In general, microtia occurs more often in Hispanics and Asians than it does in blacks and whites. The cause of microtia is multifactorial. Fewer than 15% of the cases have a positive family history.
It is fairly common for microtia to be associated with other congenital abnormalities. Among associated malformations, facial cleft and cardiac defects are the most common followed by anophthalmia or microphthalmia, limb reduction defects, severe renal malformation, and holoprosencephaly.
And it has long been felt that microtia represents the mild end of the spectrum of hemifacial microsomia. Goldenhar syndrome is the most severe end of the spectrum.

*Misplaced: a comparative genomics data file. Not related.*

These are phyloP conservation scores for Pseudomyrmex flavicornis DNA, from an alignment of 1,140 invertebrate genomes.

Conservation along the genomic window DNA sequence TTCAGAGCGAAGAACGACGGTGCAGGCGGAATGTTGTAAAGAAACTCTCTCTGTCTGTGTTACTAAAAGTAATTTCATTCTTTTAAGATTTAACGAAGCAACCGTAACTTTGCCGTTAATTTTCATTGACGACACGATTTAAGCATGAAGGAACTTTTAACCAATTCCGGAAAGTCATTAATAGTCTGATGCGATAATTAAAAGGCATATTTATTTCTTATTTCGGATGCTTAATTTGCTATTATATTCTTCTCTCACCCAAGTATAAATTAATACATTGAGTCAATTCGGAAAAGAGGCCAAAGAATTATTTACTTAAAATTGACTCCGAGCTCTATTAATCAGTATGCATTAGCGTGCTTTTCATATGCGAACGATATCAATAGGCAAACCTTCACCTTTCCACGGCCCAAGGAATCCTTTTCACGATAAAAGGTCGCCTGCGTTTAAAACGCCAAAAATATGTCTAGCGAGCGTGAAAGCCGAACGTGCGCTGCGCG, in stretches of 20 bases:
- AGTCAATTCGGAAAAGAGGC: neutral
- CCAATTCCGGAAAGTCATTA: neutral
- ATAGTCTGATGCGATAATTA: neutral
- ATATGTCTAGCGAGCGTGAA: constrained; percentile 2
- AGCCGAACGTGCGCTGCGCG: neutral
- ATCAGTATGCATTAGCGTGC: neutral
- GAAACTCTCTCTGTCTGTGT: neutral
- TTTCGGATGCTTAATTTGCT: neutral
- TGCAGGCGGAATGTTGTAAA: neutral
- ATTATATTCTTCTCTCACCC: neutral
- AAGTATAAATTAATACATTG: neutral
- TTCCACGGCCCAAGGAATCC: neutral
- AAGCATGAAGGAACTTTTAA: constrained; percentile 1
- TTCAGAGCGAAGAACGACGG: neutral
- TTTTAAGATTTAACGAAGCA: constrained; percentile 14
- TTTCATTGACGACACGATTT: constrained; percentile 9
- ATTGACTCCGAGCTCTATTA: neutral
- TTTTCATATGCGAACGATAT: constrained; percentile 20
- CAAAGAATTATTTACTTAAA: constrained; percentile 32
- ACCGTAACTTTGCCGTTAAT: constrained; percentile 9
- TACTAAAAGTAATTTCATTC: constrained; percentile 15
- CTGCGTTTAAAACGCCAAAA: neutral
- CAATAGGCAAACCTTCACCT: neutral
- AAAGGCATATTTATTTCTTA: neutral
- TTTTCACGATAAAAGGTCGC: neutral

There are many classification systems for microtia. One widely adopted system assigns a grade from I to III based on the severity of the deformity. Grade I represents a pinna with all anatomic subunits present. Grade II represents a pinna with some recognizable subunits but is rudimentary and malformed. Grade III includes the classic "peanut" ear, which is severely deformed with an inferior fibroadipose lobule and a nubbin of cartilage in the superior remnant.
“If you are considering reconstruction, it is my view that you have been through enough already. You don’t need the added difficulty of a doctor who is less than compassionate about your ordeal. I hope that you will find my entire staff to be fully understanding of your challenge and responsive to your concerns. Remember, I am here for you. I try to model my patient relationships around a mutual relationship of trust and confidence. If you have concerns or anxieties about any part of the process, I want to hear about it!”
--Dr. Mark Chariker, MD, FACS